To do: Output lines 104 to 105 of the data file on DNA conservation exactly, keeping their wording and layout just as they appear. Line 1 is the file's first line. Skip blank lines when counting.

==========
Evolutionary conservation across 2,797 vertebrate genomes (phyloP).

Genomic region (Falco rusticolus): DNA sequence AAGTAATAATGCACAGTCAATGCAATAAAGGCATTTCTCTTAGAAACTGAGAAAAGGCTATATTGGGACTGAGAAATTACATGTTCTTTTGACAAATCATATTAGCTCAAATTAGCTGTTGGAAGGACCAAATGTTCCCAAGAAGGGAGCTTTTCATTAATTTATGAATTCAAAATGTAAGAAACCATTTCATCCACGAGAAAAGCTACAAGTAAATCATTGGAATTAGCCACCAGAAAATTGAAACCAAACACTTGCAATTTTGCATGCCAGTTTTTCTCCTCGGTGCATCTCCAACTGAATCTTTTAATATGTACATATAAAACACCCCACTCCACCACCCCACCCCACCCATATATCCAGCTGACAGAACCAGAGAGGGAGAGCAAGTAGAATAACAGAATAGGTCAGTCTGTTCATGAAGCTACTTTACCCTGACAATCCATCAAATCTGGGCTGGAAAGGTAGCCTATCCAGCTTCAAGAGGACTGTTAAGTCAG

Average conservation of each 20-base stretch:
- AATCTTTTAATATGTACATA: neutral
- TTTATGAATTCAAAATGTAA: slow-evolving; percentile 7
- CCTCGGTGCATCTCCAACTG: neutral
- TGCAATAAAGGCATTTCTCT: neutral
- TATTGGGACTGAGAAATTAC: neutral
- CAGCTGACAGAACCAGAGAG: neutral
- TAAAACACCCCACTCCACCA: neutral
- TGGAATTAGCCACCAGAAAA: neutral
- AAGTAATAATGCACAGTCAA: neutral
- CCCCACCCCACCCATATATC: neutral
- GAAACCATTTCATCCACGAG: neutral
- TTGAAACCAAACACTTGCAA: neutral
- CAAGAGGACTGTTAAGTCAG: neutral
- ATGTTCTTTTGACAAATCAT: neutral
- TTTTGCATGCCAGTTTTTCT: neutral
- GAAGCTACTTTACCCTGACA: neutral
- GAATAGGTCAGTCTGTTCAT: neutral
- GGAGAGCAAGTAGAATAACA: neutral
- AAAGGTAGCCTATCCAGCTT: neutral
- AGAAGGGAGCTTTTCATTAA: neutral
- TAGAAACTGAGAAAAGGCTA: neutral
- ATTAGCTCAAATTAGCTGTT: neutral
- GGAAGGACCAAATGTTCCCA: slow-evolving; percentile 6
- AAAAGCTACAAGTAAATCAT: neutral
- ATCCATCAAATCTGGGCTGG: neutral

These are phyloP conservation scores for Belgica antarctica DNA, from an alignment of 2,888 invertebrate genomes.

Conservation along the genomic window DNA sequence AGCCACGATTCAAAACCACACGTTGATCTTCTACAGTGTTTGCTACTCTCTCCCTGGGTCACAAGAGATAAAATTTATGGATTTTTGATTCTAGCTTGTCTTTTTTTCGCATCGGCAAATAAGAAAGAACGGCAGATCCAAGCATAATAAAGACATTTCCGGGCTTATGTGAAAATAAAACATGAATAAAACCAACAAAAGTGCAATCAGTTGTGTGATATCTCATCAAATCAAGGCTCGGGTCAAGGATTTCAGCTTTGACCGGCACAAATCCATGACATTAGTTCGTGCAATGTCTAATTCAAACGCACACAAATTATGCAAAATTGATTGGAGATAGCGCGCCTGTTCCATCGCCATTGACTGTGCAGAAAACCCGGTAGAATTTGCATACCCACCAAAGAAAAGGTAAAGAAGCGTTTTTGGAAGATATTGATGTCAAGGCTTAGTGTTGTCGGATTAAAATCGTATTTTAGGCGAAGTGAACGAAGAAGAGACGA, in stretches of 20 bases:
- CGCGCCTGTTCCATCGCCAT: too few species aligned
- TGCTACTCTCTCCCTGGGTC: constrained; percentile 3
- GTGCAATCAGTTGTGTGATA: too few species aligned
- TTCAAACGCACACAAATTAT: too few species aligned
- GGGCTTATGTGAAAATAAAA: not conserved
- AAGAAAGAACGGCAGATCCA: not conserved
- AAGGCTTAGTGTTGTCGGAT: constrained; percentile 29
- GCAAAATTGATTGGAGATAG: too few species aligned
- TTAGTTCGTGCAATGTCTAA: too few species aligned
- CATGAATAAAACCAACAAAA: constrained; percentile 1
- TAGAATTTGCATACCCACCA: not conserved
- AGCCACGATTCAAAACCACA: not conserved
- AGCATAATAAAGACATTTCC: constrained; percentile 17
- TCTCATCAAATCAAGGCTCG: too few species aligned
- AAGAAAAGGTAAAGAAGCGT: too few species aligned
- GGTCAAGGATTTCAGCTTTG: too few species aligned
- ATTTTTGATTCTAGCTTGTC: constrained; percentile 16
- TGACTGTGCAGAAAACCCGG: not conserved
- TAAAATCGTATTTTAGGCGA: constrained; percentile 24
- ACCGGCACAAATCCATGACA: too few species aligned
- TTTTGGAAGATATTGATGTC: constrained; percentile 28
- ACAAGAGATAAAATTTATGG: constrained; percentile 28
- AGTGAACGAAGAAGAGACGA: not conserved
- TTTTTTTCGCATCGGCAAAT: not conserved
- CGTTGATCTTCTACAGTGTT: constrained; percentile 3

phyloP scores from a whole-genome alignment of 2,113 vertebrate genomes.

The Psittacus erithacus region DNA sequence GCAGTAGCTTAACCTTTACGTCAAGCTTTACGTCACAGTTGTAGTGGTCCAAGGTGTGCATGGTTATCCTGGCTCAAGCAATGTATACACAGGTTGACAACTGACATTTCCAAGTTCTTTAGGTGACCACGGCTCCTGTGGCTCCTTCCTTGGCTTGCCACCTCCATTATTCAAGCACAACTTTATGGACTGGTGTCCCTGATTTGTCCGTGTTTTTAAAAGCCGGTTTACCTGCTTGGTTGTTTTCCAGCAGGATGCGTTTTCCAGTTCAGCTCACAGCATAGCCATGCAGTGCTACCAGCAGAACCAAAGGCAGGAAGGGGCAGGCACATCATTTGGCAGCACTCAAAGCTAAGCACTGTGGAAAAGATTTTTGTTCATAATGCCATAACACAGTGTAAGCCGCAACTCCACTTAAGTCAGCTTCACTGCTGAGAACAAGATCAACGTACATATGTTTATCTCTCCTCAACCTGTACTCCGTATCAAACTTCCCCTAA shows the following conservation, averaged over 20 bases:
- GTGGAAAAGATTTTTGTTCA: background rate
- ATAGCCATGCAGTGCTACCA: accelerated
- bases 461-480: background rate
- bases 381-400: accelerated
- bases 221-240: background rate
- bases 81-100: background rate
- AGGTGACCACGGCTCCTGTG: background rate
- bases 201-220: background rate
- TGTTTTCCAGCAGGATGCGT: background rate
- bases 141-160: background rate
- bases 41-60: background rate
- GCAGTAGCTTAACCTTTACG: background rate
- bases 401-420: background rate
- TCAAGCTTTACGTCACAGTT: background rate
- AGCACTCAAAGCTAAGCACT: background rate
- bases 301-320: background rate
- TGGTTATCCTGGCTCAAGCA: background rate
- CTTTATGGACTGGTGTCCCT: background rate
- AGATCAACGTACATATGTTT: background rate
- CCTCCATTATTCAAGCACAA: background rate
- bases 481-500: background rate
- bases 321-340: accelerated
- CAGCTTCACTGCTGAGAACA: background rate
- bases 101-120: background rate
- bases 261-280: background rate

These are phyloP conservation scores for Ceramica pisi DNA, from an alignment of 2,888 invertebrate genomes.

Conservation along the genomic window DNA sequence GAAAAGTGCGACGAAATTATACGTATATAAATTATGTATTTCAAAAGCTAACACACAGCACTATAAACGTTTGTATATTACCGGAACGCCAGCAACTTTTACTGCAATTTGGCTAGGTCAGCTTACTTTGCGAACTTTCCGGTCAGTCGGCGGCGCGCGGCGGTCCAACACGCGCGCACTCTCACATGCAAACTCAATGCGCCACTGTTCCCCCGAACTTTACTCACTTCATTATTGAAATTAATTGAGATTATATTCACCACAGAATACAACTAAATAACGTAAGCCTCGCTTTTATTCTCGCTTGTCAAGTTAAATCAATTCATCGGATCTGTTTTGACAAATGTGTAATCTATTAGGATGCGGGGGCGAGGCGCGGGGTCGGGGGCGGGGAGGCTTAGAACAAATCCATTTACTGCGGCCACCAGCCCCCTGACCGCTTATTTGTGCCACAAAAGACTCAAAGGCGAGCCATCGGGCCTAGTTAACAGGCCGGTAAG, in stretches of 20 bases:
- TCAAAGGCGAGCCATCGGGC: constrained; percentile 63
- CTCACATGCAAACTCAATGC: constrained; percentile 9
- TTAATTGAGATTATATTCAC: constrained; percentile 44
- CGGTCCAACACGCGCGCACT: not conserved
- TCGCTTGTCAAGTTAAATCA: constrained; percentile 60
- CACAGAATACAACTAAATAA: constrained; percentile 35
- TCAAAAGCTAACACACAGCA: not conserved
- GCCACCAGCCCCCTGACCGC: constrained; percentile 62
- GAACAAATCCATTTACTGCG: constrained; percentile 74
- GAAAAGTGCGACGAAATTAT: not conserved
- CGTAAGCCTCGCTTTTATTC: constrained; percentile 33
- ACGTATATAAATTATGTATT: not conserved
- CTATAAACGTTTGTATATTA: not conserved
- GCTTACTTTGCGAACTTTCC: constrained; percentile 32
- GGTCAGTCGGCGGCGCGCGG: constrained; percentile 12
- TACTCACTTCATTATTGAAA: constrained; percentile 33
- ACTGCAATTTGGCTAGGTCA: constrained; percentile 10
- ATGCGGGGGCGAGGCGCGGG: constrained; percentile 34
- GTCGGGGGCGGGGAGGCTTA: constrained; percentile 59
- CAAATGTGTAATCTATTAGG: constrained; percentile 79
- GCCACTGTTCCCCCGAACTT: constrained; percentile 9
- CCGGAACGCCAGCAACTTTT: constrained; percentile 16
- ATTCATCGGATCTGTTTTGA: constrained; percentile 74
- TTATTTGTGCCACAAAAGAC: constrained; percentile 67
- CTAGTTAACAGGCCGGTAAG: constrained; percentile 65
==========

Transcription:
- CAAATGTGTAATCTATTAGG: constrained; percentile 79
- GCCACTGTTCCCCCGAACTT: constrained; percentile 9